On the hat-band of the first pattern, tall-felt hat introduced in 1901 and worn until 1905, all Squadron members wore a distinctive Squadron headdress badge. These are perhaps best appreciated in Figure 143 which is a plate from The King Edward’s Horse Senior and Junior Old Comrades Association Bulletin
from 1948. This plate illustrates the headdress badges of the Squadrons as: ‘A’ (British Asian) elephant; ‘B’ Squadron (British American) beaver; ‘C’ Squadron (Australian) kangaroo which is the later headdress badge replacing the first pattern Australasian kangaroo and New Zealand fern badge when it was a combined Australian and New Zealand Squadron; and the ‘D’ Squadron (British African) headdress badge and later fern badge of the 3rd New Zealand Troop of ‘D’ Squadron. These Squadron headdress badges are covered in more detail in a later section. The Squadron badges were on the front of the second pattern Regimental Full Dress Sombrero hat from 1905-1910. They were also worn on the Undress uniform first and second pattern cap from 1901-1910.Figure 208: Plate illustrating the Squadron badges of the King's Colonials and regimental badge of King Edward's Horse from The King Edward’s Horse Senior and Junior Old Comrades' Association Bulletin. Number 15: 1948.
The King’s Colonials group photograph (Figure 209) shows five of the different Squadron headdress badges being worn, many with matching pairs of collar badges. All the headdress and collar badges in this photograph appear to be gilt or yellow-brass. Close-up images of this group photograph have been used to illustrate each set of Squadron headdress and collar badges unless otherwise indicated.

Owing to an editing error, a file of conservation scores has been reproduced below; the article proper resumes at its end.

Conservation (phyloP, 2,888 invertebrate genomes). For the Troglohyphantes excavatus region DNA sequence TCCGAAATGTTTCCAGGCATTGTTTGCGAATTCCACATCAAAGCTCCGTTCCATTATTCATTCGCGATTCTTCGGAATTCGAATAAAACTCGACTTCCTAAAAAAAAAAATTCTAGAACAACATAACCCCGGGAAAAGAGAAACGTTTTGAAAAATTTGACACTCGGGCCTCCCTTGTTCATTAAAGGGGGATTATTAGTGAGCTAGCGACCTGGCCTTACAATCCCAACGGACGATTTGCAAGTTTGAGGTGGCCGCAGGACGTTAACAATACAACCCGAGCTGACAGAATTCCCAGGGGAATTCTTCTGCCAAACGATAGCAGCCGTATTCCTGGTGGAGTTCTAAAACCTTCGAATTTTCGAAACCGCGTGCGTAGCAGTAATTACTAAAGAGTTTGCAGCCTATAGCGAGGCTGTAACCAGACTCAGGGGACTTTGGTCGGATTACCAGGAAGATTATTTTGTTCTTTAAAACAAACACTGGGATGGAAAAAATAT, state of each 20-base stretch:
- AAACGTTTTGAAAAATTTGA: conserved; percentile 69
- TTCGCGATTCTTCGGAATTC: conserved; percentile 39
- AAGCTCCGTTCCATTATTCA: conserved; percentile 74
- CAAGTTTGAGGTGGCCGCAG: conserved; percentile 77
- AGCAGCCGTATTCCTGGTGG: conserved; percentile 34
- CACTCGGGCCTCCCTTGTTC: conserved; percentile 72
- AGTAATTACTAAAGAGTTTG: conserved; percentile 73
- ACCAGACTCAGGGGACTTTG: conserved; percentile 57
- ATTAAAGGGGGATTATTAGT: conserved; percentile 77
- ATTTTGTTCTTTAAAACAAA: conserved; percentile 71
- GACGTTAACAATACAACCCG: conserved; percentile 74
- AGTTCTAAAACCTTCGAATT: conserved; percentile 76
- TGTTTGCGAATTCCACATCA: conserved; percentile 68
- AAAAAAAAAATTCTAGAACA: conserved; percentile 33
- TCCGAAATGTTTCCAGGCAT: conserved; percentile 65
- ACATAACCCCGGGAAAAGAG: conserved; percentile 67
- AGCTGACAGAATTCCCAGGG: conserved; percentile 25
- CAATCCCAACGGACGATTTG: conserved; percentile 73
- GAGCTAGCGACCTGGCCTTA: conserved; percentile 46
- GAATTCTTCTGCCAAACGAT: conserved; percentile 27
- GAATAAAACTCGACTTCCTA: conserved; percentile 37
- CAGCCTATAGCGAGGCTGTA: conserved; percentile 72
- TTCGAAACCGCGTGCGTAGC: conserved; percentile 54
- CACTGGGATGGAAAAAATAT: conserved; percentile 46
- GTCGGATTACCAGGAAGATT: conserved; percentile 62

The King’s Colonials Squadron headdress and collar badges are arguably among some of the most iconic and emblematic badges worn within the British Dominions. The choice of native animals as icons of the senior members of the Dominions was fitting as the members of the King’s Colonials were recruited from Dominion residents in Great Britain amidst the patriotic fervour evoked by the Second Boer War. Figure 209: A group of Officers and Other Ranks from all of the different Squadrons of the King’s Colonials Imperial Yeomanry showing the second pattern Forage Cap in khaki with a white cap cover circa 1906-07. The Officer, second from left in the middle row is denoted as a Field Officer as he bears gold braid to the peak of his forage cap. Captain Sir Hamar Greenwood (later Viscount Greenwood), ‘B’ Squadron (British American) is third from the left in the rear row holding a cane (Peter Nemaric collection).